Our physiology-based model of cerebral cortex consisted of 14 neuron types organized in six cortical layers, and each cortical neuron had its own compartmental morphology and electrophysiological properties. We operationalized microscale damage to neurons as the formation of pores on the neuronal membrane based on the blast literature, and we simulated pore formation by varying the membrane resistance to create varying levels of simulated damage, ranging from 10 to 50%, in increments of 10. We compared the functional activity of neurons before and after simulated damage and found that simulated pores in the membrane reduced both AP generation and LFP power in the 1–40 Hz range of the power spectrum, a range also implicated in research on task performance. Damage to the axons also resulted in stronger effects than damage to the soma and dendrites, both in terms of reduced LFP power and decreased AP generation. Critically, all of these negative impacts would be possible in the absence of cell death or structural lesions that are detectable with current neuroimaging methods. Furthermore, the statistical significance between damage conditions in this simulated data suggest that the effects are robust enough to be visible even in experimental measurements with additional noise and/or artifact sources of signal based on the narrow confidence intervals for power estimates and high significance of the calculated differences in power. Thus, our modeling results suggest that even small amounts of cellular damage can negatively impact functional activity of larger scale oscillations, and our findings indicate that multiscale modeling provides a promising avenue to elucidate these relationships.

Simulating the Impact of Blast As Changes in Membrane Resistance to Reflect Pore Formation

The closest point of experimental and theoretical contact between pore formation and changes to the electrical resistance of the neuronal membrane comes from research on electroporation. Electroporation is a technique used to create pores in cellular membranes to increase molecular permeability. Simulations have shown that both electroporation and blast are likely to induce pores in the neuronal membrane of similar surface area [~1 nm2 (25, 42, 43)], and that this pore size is sufficiently large to allow for ions to travel across the membrane [an area of greater than 0.0785 nm2 (44)]. Blast-induced pores would not need to cover a large portion of the neuronal membrane in order to significantly reduce membrane resistance since pores of less than 1 nm2 comprising approximately.003% of the total membrane area are predicted by simulation to reduce the overall resistance of the neuronal membrane by approximately 4 orders of magnitude (44). Additionally, in electroporation drops in membrane resistance of up to 300% have been observed in the absence of significant cell death (45). Although the mapping between electroporation and blast-induced pore formation is not well studied, these experimental findings suggest that the range of simulated damage in our modeling effort, including the max value of 50%, is unlikely to cause cell death. Pores formed due to both blast and electroporation have also been shown to occur on similar time scales with both persisting for hours after exposure (21, 45). However, given that the impact of mTBI occurs over time periods of days, weeks, and years, and membrane permeable pores occur on the time scale of hours, it is unknown whether or not blast-induced pores could account for longer term additional, persistent structural or functional damage to the cell.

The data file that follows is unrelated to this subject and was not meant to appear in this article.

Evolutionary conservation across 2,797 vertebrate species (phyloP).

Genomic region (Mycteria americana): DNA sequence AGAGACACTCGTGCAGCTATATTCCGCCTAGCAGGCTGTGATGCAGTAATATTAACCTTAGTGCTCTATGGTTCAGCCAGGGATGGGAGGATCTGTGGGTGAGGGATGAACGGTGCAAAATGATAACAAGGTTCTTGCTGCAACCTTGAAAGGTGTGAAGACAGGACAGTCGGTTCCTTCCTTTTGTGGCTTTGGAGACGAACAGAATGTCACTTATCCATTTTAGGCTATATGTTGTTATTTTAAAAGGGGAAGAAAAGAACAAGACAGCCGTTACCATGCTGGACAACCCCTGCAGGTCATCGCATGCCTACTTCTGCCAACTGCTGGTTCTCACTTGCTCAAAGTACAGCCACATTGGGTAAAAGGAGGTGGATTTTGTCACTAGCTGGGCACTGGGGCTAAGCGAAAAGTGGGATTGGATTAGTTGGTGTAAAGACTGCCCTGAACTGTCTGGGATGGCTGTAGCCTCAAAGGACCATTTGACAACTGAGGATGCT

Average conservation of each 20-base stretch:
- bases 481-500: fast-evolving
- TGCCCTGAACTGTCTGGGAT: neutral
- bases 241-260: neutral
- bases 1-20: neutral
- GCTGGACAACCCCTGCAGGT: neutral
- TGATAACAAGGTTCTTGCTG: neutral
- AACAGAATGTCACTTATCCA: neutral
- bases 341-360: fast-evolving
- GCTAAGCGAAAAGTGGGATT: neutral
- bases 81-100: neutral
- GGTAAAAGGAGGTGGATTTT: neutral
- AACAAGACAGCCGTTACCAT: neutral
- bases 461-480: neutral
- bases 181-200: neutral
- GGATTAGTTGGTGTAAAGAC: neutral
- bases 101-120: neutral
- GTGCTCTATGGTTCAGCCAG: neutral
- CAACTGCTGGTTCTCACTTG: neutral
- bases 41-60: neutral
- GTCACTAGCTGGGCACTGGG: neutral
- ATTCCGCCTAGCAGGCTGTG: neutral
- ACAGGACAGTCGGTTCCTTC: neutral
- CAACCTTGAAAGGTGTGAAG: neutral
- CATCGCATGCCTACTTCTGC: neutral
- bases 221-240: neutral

Cellular Damage May Underlie Detrimental Changes in Functional Activity

In our simulations, damage to the neuronal membrane caused an overall reduction in neuronal activity, leading to a decrease in LFP power and a reduction in the mean rate of AP generation. While it has been shown that exposure to blast can cause microscale damage to the neuronal membrane (14, 20, 23, 24), it is less clear what the impact of damage to the neuronal membrane would have on coordinated electrical activity between brain regions. Recent experiments in in vitro hippocampal slices recorded changes in underlying neuronal network electrical activity which were exposed to blast like pressure waves in the absence of significant cell death (27). This study found several changes in the electrical activity of the brain tissue, including the robustness or amplitude of the experimentally measured electrical response, the amount of stimulation necessary to induce half of the maximal network electrical response, and a coarse measure of neuronal synchrony. Although we did not use external stimulation in our model, our results are comparable since we also found a reduction in neuronal firing rate as well as a reduction in overall LFP amplitude and power after decreasing the membrane conductance.

Effects of Simulated Damage Are Location Dependent on the Cellular Membrane

In our simulations, the location of neuronal damage had an impact on the severity of the observed reduction in LFP power. Damage to the whole cell caused the greatest disruption of electrical activity, while damage to the axons alone reduced LFP power more than the same amount of damage to the soma and dendrites. Reduction in LFP power when damage occurs equally across all parts of the neuron could not be reduced to a simple linear summation of the effects of damage to either axons or somas and dendrites alone. All three of these components of the neurons within our simulation represent unmyelinated short range connections within a small patch of gray matter. The reduction in simulated LFP power due to changes in the membrane resistance impacting strictly local connections emphasizes that large-scale structural changes may not be necessary to produce noticeable impairment in cortical electrical activity. Given our results, we expect that damage to neurons which impairs local function within the gray matter of the cerebral cortex could make a significant contribution to coordinated network activity, which is likely compromised following an mTBI.